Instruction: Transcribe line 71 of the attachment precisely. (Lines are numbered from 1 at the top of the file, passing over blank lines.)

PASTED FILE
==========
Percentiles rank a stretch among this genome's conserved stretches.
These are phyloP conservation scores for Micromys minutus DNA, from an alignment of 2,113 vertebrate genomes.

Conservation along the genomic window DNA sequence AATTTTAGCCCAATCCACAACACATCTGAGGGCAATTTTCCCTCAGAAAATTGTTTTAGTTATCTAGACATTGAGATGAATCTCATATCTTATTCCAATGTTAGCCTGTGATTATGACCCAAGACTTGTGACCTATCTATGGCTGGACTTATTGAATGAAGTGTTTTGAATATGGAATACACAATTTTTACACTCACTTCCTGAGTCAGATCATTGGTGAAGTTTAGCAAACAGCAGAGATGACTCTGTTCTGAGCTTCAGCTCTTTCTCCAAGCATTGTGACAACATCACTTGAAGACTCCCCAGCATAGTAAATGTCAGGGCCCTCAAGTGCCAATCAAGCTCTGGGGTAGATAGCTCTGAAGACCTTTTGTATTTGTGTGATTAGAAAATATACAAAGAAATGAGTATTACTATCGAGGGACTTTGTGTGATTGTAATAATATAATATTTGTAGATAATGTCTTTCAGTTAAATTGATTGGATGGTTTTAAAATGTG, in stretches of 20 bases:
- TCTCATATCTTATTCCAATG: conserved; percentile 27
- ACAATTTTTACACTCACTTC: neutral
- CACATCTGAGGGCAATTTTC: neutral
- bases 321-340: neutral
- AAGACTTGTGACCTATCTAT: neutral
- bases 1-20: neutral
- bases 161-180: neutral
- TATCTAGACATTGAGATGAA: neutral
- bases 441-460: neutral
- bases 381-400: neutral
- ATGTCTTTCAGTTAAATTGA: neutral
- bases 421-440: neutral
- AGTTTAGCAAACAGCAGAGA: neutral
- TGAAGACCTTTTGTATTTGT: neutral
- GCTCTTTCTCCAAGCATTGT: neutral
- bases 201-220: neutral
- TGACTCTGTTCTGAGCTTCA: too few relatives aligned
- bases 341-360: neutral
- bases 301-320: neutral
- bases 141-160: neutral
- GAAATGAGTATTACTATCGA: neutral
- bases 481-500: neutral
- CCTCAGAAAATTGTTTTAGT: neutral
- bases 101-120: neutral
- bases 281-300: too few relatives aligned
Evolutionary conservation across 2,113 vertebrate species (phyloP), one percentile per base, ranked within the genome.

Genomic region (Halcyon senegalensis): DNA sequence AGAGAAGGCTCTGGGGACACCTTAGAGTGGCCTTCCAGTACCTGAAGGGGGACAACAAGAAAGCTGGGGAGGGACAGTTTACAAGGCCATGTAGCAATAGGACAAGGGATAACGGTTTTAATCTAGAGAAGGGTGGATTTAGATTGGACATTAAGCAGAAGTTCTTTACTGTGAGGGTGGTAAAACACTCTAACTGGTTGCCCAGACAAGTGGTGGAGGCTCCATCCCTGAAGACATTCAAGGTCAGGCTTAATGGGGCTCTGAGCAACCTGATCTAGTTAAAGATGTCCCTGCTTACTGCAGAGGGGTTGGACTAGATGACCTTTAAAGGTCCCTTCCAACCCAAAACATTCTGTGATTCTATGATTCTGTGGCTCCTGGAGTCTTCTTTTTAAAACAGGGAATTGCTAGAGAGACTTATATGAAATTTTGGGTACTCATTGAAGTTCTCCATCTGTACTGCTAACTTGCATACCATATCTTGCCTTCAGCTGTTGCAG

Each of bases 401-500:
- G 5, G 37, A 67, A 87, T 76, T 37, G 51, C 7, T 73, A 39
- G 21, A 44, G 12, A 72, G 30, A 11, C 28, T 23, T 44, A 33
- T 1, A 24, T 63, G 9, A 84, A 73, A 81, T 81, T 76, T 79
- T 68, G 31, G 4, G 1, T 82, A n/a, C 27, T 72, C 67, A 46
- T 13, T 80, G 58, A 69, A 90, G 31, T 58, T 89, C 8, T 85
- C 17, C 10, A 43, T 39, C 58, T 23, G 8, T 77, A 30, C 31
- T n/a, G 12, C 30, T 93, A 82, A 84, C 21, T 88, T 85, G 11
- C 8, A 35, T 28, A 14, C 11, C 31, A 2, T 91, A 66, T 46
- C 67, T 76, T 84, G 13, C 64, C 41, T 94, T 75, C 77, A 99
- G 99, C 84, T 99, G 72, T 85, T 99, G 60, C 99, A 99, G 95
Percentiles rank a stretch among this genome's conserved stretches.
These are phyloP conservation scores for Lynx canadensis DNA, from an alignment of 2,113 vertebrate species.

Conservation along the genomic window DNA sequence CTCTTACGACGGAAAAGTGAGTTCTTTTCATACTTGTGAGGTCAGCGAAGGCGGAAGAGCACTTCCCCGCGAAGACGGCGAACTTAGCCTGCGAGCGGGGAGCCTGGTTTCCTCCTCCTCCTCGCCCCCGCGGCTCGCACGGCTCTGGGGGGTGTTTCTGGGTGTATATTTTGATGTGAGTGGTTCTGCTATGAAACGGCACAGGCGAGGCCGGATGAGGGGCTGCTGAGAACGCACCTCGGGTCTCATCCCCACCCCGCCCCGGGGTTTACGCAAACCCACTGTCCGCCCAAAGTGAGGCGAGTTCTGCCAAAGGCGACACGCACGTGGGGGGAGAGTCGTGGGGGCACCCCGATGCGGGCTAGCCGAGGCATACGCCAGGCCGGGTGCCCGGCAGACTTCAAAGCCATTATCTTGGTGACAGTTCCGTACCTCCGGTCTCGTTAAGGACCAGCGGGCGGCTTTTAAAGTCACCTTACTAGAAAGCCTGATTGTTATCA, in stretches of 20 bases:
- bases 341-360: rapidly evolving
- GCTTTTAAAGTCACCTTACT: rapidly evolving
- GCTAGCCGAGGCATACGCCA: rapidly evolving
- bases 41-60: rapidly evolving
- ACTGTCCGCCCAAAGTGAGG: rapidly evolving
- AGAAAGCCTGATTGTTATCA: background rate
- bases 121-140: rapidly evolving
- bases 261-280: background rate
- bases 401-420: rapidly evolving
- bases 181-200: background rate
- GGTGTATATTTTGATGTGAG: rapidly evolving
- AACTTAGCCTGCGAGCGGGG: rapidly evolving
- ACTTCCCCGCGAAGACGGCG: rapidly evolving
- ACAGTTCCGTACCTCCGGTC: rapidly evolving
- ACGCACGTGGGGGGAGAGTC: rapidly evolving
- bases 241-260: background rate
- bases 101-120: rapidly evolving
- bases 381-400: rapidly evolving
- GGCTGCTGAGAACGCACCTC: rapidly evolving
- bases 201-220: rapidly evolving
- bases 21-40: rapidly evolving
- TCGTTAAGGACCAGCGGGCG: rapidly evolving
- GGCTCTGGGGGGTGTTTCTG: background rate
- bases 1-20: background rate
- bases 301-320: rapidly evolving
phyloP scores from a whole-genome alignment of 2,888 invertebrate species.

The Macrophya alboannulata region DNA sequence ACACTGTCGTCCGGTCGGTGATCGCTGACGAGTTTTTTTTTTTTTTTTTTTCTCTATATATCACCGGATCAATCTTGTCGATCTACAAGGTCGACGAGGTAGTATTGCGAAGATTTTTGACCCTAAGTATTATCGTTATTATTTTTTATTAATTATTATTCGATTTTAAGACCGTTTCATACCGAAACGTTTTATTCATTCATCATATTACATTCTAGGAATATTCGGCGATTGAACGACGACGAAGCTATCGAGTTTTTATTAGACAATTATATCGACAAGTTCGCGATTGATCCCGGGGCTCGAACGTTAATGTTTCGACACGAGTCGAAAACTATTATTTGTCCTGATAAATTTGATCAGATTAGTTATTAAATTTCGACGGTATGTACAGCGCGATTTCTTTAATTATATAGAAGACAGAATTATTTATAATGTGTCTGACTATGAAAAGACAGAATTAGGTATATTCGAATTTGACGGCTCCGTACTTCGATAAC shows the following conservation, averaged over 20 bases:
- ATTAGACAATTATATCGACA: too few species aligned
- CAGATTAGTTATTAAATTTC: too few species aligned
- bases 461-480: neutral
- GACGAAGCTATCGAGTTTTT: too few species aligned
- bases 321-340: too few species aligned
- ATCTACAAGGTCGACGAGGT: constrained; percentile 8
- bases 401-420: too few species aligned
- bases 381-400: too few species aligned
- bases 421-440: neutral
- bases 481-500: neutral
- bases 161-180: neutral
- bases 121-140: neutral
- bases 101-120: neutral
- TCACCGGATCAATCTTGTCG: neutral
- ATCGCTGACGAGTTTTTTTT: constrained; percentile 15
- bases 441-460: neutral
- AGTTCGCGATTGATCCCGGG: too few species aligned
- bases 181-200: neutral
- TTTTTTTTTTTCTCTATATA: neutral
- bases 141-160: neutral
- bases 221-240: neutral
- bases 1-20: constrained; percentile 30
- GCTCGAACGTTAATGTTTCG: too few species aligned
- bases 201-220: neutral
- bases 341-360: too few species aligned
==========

The Macrophya alboannulata region DNA sequence ACACTGTCGTCCGGTCGGTGATCGCTGACGAGTTTTTTTTTTTTTTTTTTTCTCTATATATCACCGGATCAATCTTGTCGATCTACAAGGTCGACGAGGTAGTATTGCGAAGATTTTTGACCCTAAGTATTATCGTTATTATTTTTTATTAATTATTATTCGATTTTAAGACCGTTTCATACCGAAACGTTTTATTCATTCATCATATTACATTCTAGGAATATTCGGCGATTGAACGACGACGAAGCTATCGAGTTTTTATTAGACAATTATATCGACAAGTTCGCGATTGATCCCGGGGCTCGAACGTTAATGTTTCGACACGAGTCGAAAACTATTATTTGTCCTGATAAATTTGATCAGATTAGTTATTAAATTTCGACGGTATGTACAGCGCGATTTCTTTAATTATATAGAAGACAGAATTATTTATAATGTGTCTGACTATGAAAAGACAGAATTAGGTATATTCGAATTTGACGGCTCCGTACTTCGATAAC shows the following conservation, averaged over 20 bases: